* TXT “v=DKIM1; p=”


Unlike SPF, which requires two DNS entries, this DKIM record says for both domain and subdomain level email hosts that any email sent (spoofed) from those domains should be considered bogus.

DMARC for parked domains

In the beginning, there were SPF and DKIM, and they were found to be hacky and not good enough to prevent email spoofing, for reasons too lengthy to explore in this article. And then behold! There was DMARC, and lo unto many it seemed to them good.

DMARC ties SPF and DKIM together in two ways. First, a domain publishes a DMARC record as a public statement of what should happen to email that fails both SPF and DKIM checks. Monitor only (“p=none“)? Quarantine as spam (“p=quarantine“)? Reject outright (“p=reject“)? Second, DMARC forces SPF and DKIM alignment, which typically means including senders like Mailchimp, Zendesk and other third-party email senders in your SPF record.

With a parked domain, though, the goal is to tell the world that all email from is bogus and requests receiving email servers to treat such email with extreme prejudice. So, let’s cobble the SPF and DKIM records together and publish our DMARC record to the world: “We publicly declare that no email ever legitimately comes from, and if you get some, reject it and tell us about it.”

``` TXT "v=DMARC1; p=reject;;”


An email server that received email from would check SPF and DKIM, both of which would fail, and then examine the DMARC record, which is a 100% “p=reject” policy. In a perfect world, such email would bounce. In reality, most email service providers interpret “reject” as “quarantine with a high spam score.”

What about those rua and ruf email reporting addresses? DMARC won’t work out of the box if you ask for reports to be sent to a domain other than the one right in front of you. But  you can use a CNAME record to specify reporting using a different domain’s DMARC rua and ruf reporting addresses.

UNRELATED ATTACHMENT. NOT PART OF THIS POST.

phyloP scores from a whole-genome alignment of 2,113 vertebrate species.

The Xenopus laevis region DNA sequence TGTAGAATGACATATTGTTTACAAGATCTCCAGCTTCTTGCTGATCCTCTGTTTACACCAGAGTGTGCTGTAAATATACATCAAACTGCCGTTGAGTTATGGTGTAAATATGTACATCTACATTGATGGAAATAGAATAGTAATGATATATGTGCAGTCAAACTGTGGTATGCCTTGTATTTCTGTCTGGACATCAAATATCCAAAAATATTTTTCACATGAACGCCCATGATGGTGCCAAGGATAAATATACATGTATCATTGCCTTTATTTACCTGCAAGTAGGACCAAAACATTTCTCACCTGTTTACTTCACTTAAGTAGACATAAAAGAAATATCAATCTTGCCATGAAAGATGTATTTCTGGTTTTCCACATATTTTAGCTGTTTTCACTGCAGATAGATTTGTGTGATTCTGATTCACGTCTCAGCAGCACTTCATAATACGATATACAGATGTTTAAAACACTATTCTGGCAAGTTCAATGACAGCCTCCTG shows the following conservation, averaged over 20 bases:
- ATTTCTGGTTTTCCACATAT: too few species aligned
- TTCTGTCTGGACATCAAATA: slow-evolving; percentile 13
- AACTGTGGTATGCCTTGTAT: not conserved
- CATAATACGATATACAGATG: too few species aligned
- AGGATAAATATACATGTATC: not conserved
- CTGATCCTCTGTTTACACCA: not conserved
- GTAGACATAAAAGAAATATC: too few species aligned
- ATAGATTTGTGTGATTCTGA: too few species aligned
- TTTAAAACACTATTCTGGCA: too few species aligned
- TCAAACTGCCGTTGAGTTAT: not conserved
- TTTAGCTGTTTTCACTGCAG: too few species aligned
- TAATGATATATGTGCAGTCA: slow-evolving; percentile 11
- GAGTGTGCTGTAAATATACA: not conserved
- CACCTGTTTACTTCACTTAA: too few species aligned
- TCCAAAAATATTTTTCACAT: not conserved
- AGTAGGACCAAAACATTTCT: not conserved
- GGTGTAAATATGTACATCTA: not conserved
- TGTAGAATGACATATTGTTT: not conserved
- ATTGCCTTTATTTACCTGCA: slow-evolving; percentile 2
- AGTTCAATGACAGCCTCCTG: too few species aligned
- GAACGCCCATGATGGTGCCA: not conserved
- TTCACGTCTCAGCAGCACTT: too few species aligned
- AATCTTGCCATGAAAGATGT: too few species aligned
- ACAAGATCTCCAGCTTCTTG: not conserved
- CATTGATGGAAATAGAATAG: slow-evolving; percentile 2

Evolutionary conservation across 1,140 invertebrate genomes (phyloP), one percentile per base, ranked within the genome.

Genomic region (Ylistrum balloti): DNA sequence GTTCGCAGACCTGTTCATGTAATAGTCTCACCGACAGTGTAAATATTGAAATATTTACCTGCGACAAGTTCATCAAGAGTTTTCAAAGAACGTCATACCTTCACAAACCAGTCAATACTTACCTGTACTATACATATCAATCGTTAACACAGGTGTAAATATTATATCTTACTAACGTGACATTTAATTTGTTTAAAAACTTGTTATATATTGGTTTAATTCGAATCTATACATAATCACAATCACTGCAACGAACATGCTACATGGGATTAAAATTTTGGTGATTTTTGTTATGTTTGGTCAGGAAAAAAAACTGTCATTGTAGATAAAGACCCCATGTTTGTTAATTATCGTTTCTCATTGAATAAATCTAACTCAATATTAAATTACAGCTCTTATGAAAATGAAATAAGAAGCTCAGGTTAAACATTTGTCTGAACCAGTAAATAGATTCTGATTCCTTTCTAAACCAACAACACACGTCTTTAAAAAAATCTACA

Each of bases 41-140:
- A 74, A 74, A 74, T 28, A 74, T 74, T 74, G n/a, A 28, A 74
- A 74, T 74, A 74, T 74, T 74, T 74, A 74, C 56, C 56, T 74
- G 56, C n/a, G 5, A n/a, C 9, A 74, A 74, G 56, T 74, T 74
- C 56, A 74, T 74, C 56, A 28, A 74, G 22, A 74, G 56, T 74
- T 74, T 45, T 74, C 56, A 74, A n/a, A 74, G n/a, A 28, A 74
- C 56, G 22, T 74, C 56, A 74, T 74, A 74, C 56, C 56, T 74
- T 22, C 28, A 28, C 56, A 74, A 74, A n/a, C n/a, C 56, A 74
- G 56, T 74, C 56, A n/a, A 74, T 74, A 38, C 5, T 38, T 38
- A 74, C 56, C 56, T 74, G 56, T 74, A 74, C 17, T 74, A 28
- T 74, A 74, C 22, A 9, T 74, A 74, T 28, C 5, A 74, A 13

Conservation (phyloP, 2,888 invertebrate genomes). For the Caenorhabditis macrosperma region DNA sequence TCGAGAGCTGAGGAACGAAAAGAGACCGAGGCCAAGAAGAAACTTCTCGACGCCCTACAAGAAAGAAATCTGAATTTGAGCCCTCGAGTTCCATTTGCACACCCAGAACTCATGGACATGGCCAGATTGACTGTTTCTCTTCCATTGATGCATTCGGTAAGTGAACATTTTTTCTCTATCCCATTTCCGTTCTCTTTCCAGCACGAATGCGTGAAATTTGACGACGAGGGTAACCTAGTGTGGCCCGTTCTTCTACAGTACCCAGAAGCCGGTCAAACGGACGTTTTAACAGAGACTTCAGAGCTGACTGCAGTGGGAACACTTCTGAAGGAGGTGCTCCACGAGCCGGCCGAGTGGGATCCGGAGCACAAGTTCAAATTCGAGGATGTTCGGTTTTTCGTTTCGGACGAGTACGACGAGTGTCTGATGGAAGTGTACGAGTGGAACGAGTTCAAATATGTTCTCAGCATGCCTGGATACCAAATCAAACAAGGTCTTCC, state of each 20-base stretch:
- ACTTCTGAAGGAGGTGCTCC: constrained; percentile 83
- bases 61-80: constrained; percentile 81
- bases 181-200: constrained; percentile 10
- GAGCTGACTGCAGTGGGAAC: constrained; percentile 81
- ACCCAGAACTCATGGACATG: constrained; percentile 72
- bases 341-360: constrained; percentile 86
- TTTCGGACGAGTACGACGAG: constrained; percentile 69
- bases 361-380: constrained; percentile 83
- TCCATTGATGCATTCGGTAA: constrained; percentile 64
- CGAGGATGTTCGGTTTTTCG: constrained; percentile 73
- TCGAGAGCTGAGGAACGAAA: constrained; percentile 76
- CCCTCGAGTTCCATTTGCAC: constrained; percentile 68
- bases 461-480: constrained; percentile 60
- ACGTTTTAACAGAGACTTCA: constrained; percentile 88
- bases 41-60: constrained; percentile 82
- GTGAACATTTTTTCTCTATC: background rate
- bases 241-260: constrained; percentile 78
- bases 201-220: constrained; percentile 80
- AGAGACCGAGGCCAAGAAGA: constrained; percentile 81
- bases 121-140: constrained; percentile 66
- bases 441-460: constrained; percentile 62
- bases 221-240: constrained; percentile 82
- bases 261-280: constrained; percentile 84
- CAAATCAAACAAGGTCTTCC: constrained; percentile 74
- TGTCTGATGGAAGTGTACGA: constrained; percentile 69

``` CNAME TXT "v=DMARC1; p=reject;;”

* TXT “v=DMARC1”


Now your DMARC reporting for a parked domain will go to the reporting address listed for your real live email domain.

Publish a null MX record

One final bit of due diligence to clobber spoofed email on parked domains is to double down with a null MX record, as specified by RFC 7505.

``` MX 0.

* MX 0.


The first line tells the world that no email service is available for the domain. The second line says no email service is available for any subdomains as well. Be careful about using null MX records, though. “As of late 2015, M3AAWG recommends the use of a null MX record only if the domain has an A and/or AAAA record for maximum compatibility with receivers who have not yet implemented the standard.”

Registering typosquatting domains is a cheap insurance policy against phishing attacks and reputational damage from spoofed email, but your job isn’t done until you turn off all email for those domains as well. Proper SPF, DKIM, and DMARC settings will go a long way toward preventing email spoofing.

The M3AAWG tells CSO that they plan to update their recommendations this year, but said there won’t be any new best practices. As for null MX records, they’ve  “increased in absolute numbers, but…. [not] enough to be noteworthy – and not in proportion to the number of domains.”

Senior Writer

J.M. Porup got his start in security working as a Linux sysadmin in 2002. Since then he's covered national security and information security for a variety of publications, and now calls CSO Online home. He previously reported from Colombia for four years, where he wrote travel guidebooks to Latin America, and speaks Spanish fluently with a hilarious gringo-Colombian accent. He holds a Masters degree in Information and Cybersecurity (MICS) from UC Berkeley.